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Dodger Losses Projected to be $27M for This Year, Down $42M Since 2009 PDF Print E-mail
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MLB Club Sales
Written by Maury Brown   
Saturday, 13 August 2011 11:38

Based on final financial numbers submitted to Major League Baseball last year, the Los Angeles Dodgers are on pace to lose $27 million, according to league executives. The losses this season could be worse, should declines continue through the second half of August and through September.

The losses are tied to the decline in attendance. Ticket sales, parking revenue, concessions, and other related revenues are all attributed to the decline. Television revenues will remain flat compared to last year. Frank McCourt is seeking to auction off future television rights through a Delaware bankruptcy court. The action is being requested through the courts as MLB rejected an extension from Dodgers with FOX. That deal would have seen $385 million in up-front payments, but the league scoffed at the deal as just $235 million would have gone to the Dodgers. The rest of the balance would have gone to McCourt to pay for legal bills associated to his divorce from former wife, Jamie.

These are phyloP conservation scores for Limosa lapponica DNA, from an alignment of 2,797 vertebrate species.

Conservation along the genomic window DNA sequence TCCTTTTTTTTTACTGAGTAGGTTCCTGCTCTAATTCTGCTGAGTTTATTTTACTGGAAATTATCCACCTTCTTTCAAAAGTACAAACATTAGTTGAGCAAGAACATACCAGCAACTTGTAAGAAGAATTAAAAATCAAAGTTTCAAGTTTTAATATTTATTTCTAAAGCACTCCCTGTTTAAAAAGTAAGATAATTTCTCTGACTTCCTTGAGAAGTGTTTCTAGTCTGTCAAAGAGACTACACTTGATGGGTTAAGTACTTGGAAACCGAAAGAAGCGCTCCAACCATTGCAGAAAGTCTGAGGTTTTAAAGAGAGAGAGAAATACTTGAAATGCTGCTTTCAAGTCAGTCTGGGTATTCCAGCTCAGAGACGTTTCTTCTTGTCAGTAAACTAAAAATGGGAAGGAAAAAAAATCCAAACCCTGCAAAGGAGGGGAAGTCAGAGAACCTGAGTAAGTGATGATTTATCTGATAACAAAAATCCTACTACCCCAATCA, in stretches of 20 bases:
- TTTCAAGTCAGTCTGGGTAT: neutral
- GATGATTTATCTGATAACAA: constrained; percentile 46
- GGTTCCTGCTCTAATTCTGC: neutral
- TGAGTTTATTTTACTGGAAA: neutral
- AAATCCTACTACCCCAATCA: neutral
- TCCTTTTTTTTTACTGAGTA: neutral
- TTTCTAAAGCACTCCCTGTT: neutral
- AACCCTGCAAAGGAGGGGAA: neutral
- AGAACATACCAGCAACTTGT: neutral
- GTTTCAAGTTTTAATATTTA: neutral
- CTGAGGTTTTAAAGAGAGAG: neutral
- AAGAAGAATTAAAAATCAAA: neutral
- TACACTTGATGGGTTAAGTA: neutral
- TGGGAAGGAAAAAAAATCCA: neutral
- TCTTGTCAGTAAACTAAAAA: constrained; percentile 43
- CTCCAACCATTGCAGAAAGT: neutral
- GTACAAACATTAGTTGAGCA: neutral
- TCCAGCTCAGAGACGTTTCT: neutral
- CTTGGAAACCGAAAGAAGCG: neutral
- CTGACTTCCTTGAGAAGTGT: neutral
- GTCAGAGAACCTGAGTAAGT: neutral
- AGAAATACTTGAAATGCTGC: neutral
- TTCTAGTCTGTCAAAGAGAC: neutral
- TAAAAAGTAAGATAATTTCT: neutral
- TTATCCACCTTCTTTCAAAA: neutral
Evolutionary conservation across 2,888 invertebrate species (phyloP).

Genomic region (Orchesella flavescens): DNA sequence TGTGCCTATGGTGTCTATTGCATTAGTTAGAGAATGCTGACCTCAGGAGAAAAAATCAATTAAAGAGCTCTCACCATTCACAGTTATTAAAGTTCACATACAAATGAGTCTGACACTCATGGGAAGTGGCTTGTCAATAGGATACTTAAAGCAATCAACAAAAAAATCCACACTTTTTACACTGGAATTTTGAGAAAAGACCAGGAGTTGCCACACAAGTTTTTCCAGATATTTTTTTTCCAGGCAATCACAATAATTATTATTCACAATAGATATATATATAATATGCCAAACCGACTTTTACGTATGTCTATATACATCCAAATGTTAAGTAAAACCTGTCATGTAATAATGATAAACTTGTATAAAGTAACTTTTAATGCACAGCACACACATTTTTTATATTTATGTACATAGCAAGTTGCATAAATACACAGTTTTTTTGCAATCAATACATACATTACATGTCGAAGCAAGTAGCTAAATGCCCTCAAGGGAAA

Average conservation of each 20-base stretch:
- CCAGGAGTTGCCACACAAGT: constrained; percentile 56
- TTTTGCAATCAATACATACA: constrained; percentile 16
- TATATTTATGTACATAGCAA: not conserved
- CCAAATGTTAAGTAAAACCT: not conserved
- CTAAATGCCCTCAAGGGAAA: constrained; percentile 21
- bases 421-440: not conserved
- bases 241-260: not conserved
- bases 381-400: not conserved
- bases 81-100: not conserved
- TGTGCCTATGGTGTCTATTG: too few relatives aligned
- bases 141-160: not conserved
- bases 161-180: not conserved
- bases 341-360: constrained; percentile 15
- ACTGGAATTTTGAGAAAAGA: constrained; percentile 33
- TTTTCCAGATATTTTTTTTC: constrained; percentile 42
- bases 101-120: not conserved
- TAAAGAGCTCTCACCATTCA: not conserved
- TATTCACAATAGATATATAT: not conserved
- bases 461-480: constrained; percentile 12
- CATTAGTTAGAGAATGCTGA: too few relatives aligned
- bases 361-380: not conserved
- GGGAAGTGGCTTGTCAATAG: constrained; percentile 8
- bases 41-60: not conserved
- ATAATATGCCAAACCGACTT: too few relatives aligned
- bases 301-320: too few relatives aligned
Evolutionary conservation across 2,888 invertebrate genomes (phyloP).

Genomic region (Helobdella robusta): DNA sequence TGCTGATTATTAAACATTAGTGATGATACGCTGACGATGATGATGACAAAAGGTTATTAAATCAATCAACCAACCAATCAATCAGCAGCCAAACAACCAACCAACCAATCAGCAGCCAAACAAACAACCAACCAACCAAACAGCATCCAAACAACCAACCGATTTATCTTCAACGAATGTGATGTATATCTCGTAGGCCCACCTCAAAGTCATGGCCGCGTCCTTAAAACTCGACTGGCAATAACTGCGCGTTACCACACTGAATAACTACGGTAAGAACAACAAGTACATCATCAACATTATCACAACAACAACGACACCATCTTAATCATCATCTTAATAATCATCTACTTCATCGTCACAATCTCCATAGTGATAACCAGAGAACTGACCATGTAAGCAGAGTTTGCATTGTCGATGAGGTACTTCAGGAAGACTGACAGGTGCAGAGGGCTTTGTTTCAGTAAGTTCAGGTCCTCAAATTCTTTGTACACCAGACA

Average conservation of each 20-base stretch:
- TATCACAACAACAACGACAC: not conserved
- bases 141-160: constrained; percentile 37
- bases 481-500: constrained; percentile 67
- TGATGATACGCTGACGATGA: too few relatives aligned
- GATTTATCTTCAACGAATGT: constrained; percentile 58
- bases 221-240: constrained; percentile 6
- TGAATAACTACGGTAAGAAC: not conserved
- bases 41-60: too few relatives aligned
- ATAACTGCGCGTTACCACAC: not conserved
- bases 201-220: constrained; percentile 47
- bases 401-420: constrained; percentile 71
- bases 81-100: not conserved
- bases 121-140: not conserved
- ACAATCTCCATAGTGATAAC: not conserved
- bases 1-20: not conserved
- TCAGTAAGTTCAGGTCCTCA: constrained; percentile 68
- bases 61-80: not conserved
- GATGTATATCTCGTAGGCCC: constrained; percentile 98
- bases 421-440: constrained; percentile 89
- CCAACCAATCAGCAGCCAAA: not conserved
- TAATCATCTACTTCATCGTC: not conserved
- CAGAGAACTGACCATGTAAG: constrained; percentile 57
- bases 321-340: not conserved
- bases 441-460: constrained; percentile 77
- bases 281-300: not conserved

Also, Bill Shaikin of the LA Times is reporting today that based on court documents that Dodgers are likely to lose $42 million since 2009. The year prior, Manny Ramirez, a huge marketing draw, arrived in the second half of the season. The team went on to win the NL West and NLCS that season and in 2009.

Other information from the court documents filed Friday, according to Shaikin:

  • The Dodgers owe severance payments of $1.025 million to former executive vice president Charles Steinberg and $254,800 to former president Dennis Mannion.
  • The Dodgers paid $324,546 last April to Kroll, the consulting firm that employs former Los Angeles Police Department Chief William Bratton. In the wake of the Bryan Stow beating, the Dodgers retained Bratton to lead a Kroll team to develop a long-term "security blueprint" for Dodger Stadium and the surrounding parking lots.
  • The Dodgers Dream Foundation, a club charity, was penalized $4,080 by the Internal Revenue Service. The Dodgers have reimbursed $361,432 to the charity to resolve an investigation by the state attorney general.
  • The Dodgers spent $5,630 on "Boston Red Sox tickets for McCourt family and guests." The filing does not specify the games for which tickets were purchased, but the payment was made in June 2010, a month in which the Dodgers played the Red Sox in Fenway Park.

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Maury BrownMaury Brown is the Founder and President of the Business of Sports Network, which includes The Biz of Baseball, The Biz of Football, The Biz of Basketball and The Biz of Hockey, and is a contributor to Forbes SportsMoney blog.. He is available as a freelance writer. Brown's full bio is here. He looks forward to your comments via email and can be contacted through the Business of Sports Network (select his name in the dropdown provided).

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